By James B. Kelleher
CHICAGO (Reuters) - Forecasters issued a severe storm watch on Thursday afternoon for parts of Indiana, Kentucky and Tennessee, warning of possible large hail, wind gusts of up to 70 miles an hour and dangerous lightning in a region raked by deadly tornadoes less than two weeks ago.
The Storm Prediction Center said the severe thunderstorm watch was in effect for southern Indiana, central Kentucky and middle Tennessee through 10 p. m. Thursday.
Further north, the Weather Service issued severe thunderstorm warnings and watches for much of southeast Michigan.
The biggest risk was of large hail and damaging winds, but the Weather Service warned that "severe thunderstorms can and occasionally do produce tornadoes."
Two weeks ago this Friday, a chain of fast-moving tornadoes spawned by massive thunderstorms cut a swath of destruction from the Midwest to the Gulf of Mexico, killing dozens of people. Indiana and Kentucky were especially hard hit by the twisters.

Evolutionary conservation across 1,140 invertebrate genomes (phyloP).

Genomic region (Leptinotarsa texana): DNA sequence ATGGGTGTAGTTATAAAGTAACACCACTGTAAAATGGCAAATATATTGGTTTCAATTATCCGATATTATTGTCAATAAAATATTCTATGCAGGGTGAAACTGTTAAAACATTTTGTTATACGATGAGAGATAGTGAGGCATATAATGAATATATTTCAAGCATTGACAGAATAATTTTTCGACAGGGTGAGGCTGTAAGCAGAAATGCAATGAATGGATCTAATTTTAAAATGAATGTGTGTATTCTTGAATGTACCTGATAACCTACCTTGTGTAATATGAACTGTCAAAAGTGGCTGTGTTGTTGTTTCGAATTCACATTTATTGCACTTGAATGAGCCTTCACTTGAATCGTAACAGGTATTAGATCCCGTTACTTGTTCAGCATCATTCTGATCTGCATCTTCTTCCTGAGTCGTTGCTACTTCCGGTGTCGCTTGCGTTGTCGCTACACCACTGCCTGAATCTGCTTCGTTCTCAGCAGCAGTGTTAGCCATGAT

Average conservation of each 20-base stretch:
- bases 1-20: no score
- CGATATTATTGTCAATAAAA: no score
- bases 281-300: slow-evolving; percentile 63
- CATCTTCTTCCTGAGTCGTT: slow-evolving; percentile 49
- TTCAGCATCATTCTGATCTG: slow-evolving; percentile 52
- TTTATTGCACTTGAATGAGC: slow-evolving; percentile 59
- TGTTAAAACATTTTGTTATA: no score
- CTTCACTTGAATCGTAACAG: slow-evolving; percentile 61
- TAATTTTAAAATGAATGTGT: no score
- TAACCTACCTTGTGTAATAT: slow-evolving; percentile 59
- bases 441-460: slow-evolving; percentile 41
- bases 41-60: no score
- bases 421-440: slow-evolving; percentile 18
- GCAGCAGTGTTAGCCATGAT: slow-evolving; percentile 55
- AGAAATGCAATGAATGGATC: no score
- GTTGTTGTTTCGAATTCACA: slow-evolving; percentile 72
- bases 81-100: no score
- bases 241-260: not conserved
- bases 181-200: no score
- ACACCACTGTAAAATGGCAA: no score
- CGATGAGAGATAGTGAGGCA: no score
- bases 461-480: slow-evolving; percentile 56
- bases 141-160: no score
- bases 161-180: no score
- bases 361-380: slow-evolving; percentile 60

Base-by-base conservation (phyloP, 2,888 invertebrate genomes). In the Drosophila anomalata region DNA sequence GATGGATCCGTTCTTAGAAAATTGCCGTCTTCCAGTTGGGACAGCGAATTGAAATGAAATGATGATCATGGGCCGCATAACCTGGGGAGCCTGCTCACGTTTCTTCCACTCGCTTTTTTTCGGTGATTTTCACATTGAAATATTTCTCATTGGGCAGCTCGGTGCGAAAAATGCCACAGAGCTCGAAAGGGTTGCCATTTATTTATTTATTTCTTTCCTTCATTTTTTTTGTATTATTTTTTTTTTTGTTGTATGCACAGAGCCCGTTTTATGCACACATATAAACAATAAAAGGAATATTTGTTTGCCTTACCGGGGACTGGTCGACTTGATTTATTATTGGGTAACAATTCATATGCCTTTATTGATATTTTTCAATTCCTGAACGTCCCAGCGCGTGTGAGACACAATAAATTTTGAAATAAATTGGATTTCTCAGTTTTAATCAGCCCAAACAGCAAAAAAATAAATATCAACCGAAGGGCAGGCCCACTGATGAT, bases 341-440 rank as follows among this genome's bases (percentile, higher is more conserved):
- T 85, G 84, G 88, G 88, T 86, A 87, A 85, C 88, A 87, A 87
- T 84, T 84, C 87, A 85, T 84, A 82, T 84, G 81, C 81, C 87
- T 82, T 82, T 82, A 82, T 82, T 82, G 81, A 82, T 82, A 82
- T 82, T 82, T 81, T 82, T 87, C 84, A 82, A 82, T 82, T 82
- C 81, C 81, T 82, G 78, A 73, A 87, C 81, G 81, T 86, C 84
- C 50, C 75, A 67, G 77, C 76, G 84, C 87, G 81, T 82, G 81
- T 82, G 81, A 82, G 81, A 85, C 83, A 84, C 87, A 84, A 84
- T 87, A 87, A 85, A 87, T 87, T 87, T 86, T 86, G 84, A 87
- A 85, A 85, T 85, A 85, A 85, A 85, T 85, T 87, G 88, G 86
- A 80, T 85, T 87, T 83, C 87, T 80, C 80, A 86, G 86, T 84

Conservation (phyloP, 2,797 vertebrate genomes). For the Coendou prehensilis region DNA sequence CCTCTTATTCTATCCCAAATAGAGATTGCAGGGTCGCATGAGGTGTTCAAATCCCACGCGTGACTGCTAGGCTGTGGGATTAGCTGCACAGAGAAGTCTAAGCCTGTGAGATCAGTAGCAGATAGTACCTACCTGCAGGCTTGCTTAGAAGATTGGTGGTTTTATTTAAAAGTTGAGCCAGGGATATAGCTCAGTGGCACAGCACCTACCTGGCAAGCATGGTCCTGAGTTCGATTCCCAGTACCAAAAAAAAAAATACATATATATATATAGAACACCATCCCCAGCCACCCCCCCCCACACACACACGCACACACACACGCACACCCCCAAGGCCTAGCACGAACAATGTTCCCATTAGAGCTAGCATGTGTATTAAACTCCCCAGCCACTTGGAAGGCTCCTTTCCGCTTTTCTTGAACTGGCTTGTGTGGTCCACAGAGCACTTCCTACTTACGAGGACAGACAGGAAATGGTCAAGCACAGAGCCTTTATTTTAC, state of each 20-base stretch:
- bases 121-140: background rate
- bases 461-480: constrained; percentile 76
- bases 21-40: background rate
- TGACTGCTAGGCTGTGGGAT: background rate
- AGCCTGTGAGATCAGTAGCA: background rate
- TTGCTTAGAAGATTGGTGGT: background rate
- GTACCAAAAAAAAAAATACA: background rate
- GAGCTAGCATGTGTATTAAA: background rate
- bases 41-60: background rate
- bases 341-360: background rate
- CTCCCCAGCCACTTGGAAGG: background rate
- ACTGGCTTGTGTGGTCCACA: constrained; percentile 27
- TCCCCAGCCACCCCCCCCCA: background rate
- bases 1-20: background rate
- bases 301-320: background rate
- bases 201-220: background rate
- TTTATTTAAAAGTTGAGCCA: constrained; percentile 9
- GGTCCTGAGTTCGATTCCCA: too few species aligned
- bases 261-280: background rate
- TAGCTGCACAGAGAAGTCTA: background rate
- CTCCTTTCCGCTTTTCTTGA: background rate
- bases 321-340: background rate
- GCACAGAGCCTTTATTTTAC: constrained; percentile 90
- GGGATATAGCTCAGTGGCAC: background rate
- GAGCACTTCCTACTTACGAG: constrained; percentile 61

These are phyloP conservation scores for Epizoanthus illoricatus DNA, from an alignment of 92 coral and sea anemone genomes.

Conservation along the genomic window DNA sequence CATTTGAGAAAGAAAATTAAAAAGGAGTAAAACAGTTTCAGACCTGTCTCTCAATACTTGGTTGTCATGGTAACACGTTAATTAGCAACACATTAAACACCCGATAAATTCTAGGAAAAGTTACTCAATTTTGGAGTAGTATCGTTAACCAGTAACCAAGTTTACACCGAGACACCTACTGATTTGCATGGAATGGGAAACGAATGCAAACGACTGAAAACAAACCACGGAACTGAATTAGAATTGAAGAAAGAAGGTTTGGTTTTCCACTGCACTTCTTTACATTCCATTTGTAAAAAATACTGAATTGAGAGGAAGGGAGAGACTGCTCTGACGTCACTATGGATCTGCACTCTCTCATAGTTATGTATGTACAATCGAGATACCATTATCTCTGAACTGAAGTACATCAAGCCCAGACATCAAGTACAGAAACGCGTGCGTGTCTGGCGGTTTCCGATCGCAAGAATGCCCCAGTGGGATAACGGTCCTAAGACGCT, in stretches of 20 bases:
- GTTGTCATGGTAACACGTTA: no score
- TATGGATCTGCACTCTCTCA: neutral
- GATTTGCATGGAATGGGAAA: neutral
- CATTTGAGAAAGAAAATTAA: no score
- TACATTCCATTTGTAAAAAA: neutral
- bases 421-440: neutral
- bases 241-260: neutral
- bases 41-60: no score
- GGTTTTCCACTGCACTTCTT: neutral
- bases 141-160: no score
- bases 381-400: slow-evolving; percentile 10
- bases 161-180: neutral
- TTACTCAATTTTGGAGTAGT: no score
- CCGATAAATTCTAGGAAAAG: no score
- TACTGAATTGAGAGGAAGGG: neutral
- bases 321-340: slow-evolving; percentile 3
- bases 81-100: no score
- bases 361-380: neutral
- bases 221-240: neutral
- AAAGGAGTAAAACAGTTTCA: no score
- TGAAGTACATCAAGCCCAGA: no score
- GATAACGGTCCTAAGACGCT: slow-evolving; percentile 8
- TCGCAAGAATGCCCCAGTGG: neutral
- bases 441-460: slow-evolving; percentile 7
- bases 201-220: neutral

The severe thunderstorm warnings came as much of the country east of the Rocky Mountains enjoyed yet another day of unseasonably high temperatures.
New record highs for the day were set from Macon, Georgia to Madison, Wisconsin to Sioux Falls, South Dakota.
In Madison, where the previous high for March 15 was 69 degrees, temperatures reached 81 degrees Thursday.
"They just destroyed that record," said Dave Samuhel, a meteorologist at Accuweather.com. "We're seeing a lot of that in Wisconsin."
In Chicago, the official temperature at O'Hare International Airport on Thursday afternoon was 79 degrees, 5 degrees above the previous record for the day, and Indianapolis topped out at 80 degrees, 3 degrees above the old record.
Samuhel said the warm air covering much of the country's midsection was helping fuel the storms the Weather Service warned about on Thursday.
"It's just so warm that we're seeing thunderstorms pop up like popcorn the way you see it in the summertime," he said.
Accuweather.com said the unseasonably warm weather west of the Plains would continue into next week and spread further east into places like New York City, where residents were experiencing a more typical spring day on Thursday as winds out of the northeast kept daytime highs in the 40s.
(Editing by Paul Thomasch)